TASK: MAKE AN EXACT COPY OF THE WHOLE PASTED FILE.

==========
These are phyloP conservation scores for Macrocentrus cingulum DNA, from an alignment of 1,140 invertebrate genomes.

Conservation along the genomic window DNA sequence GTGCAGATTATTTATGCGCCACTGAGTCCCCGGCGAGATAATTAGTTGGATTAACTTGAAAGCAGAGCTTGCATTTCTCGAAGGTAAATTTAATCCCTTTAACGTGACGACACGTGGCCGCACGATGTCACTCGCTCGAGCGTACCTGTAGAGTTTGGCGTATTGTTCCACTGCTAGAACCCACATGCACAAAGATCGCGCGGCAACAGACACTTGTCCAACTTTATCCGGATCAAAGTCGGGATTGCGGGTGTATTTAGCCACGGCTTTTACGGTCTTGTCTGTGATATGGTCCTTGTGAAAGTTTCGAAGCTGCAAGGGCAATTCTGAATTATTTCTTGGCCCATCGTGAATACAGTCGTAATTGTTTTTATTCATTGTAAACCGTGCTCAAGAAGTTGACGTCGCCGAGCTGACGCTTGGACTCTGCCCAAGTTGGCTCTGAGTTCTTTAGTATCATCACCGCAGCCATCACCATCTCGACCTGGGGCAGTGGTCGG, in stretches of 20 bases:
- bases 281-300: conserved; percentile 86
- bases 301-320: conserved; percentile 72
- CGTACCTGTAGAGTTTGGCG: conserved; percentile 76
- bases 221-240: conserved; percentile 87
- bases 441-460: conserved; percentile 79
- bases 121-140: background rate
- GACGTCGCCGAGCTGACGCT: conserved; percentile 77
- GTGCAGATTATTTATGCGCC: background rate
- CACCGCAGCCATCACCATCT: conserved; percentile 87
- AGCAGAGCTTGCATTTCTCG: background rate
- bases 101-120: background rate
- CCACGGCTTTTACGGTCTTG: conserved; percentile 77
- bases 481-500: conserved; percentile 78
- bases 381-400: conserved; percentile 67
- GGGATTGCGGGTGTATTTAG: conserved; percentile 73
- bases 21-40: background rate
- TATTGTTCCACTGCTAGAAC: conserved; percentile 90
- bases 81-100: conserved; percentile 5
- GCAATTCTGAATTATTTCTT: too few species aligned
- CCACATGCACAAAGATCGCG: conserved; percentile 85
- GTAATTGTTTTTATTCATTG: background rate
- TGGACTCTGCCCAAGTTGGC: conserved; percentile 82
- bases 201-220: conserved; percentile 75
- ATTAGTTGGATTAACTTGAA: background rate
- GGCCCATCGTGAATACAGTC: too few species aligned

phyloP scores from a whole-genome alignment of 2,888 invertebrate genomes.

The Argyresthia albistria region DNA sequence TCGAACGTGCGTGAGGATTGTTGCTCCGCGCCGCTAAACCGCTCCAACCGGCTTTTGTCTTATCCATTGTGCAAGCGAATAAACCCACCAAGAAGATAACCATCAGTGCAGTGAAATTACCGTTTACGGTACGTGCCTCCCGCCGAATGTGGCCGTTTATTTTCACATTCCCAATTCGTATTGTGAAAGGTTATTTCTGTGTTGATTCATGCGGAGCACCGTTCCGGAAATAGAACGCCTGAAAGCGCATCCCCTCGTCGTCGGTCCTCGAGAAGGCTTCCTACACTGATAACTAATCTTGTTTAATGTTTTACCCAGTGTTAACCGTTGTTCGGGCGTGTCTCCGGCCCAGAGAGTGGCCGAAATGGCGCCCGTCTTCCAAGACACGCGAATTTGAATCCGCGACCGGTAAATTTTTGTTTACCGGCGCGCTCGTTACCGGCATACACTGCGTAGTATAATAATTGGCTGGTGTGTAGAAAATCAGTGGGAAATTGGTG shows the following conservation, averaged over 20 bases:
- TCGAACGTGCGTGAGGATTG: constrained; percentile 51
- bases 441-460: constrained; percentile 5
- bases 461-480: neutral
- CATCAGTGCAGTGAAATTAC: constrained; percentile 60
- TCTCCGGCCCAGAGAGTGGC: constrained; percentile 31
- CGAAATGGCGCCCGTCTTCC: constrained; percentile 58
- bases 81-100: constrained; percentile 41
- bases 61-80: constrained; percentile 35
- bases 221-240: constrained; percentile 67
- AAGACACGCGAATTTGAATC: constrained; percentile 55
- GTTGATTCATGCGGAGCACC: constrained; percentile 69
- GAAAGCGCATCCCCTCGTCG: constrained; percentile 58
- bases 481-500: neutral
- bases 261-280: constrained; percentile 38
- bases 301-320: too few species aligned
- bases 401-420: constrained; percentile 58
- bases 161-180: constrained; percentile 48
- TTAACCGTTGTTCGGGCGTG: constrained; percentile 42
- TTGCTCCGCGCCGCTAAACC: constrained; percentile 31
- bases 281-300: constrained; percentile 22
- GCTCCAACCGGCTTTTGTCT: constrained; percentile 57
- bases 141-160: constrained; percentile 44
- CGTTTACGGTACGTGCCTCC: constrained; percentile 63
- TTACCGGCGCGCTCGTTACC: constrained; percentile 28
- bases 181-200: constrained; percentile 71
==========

These are phyloP conservation scores for Macrocentrus cingulum DNA, from an alignment of 1,140 invertebrate genomes.

Conservation along the genomic window DNA sequence GTGCAGATTATTTATGCGCCACTGAGTCCCCGGCGAGATAATTAGTTGGATTAACTTGAAAGCAGAGCTTGCATTTCTCGAAGGTAAATTTAATCCCTTTAACGTGACGACACGTGGCCGCACGATGTCACTCGCTCGAGCGTACCTGTAGAGTTTGGCGTATTGTTCCACTGCTAGAACCCACATGCACAAAGATCGCGCGGCAACAGACACTTGTCCAACTTTATCCGGATCAAAGTCGGGATTGCGGGTGTATTTAGCCACGGCTTTTACGGTCTTGTCTGTGATATGGTCCTTGTGAAAGTTTCGAAGCTGCAAGGGCAATTCTGAATTATTTCTTGGCCCATCGTGAATACAGTCGTAATTGTTTTTATTCATTGTAAACCGTGCTCAAGAAGTTGACGTCGCCGAGCTGACGCTTGGACTCTGCCCAAGTTGGCTCTGAGTTCTTTAGTATCATCACCGCAGCCATCACCATCTCGACCTGGGGCAGTGGTCGG, in stretches of 20 bases:
- bases 281-300: conserved; percentile 86
- bases 301-320: conserved; percentile 72
- CGTACCTGTAGAGTTTGGCG: conserved; percentile 76
- bases 221-240: conserved; percentile 87
- bases 441-460: conserved; percentile 79
- bases 121-140: background rate
- GACGTCGCCGAGCTGACGCT: conserved; percentile 77
- GTGCAGATTATTTATGCGCC: background rate
- CACCGCAGCCATCACCATCT: conserved; percentile 87
- AGCAGAGCTTGCATTTCTCG: background rate
- bases 101-120: background rate
- CCACGGCTTTTACGGTCTTG: conserved; percentile 77
- bases 481-500: conserved; percentile 78
- bases 381-400: conserved; percentile 67
- GGGATTGCGGGTGTATTTAG: conserved; percentile 73
- bases 21-40: background rate
- TATTGTTCCACTGCTAGAAC: conserved; percentile 90
- bases 81-100: conserved; percentile 5
- GCAATTCTGAATTATTTCTT: too few species aligned
- CCACATGCACAAAGATCGCG: conserved; percentile 85
- GTAATTGTTTTTATTCATTG: background rate
- TGGACTCTGCCCAAGTTGGC: conserved; percentile 82
- bases 201-220: conserved; percentile 75
- ATTAGTTGGATTAACTTGAA: background rate
- GGCCCATCGTGAATACAGTC: too few species aligned

phyloP scores from a whole-genome alignment of 2,888 invertebrate genomes.

The Argyresthia albistria region DNA sequence TCGAACGTGCGTGAGGATTGTTGCTCCGCGCCGCTAAACCGCTCCAACCGGCTTTTGTCTTATCCATTGTGCAAGCGAATAAACCCACCAAGAAGATAACCATCAGTGCAGTGAAATTACCGTTTACGGTACGTGCCTCCCGCCGAATGTGGCCGTTTATTTTCACATTCCCAATTCGTATTGTGAAAGGTTATTTCTGTGTTGATTCATGCGGAGCACCGTTCCGGAAATAGAACGCCTGAAAGCGCATCCCCTCGTCGTCGGTCCTCGAGAAGGCTTCCTACACTGATAACTAATCTTGTTTAATGTTTTACCCAGTGTTAACCGTTGTTCGGGCGTGTCTCCGGCCCAGAGAGTGGCCGAAATGGCGCCCGTCTTCCAAGACACGCGAATTTGAATCCGCGACCGGTAAATTTTTGTTTACCGGCGCGCTCGTTACCGGCATACACTGCGTAGTATAATAATTGGCTGGTGTGTAGAAAATCAGTGGGAAATTGGTG shows the following conservation, averaged over 20 bases:
- TCGAACGTGCGTGAGGATTG: constrained; percentile 51
- bases 441-460: constrained; percentile 5
- bases 461-480: neutral
- CATCAGTGCAGTGAAATTAC: constrained; percentile 60
- TCTCCGGCCCAGAGAGTGGC: constrained; percentile 31
- CGAAATGGCGCCCGTCTTCC: constrained; percentile 58
- bases 81-100: constrained; percentile 41
- bases 61-80: constrained; percentile 35
- bases 221-240: constrained; percentile 67
- AAGACACGCGAATTTGAATC: constrained; percentile 55
- GTTGATTCATGCGGAGCACC: constrained; percentile 69
- GAAAGCGCATCCCCTCGTCG: constrained; percentile 58
- bases 481-500: neutral
- bases 261-280: constrained; percentile 38
- bases 301-320: too few species aligned
- bases 401-420: constrained; percentile 58
- bases 161-180: constrained; percentile 48
- TTAACCGTTGTTCGGGCGTG: constrained; percentile 42
- TTGCTCCGCGCCGCTAAACC: constrained; percentile 31
- bases 281-300: constrained; percentile 22
- GCTCCAACCGGCTTTTGTCT: constrained; percentile 57
- bases 141-160: constrained; percentile 44
- CGTTTACGGTACGTGCCTCC: constrained; percentile 63
- TTACCGGCGCGCTCGTTACC: constrained; percentile 28
- bases 181-200: constrained; percentile 71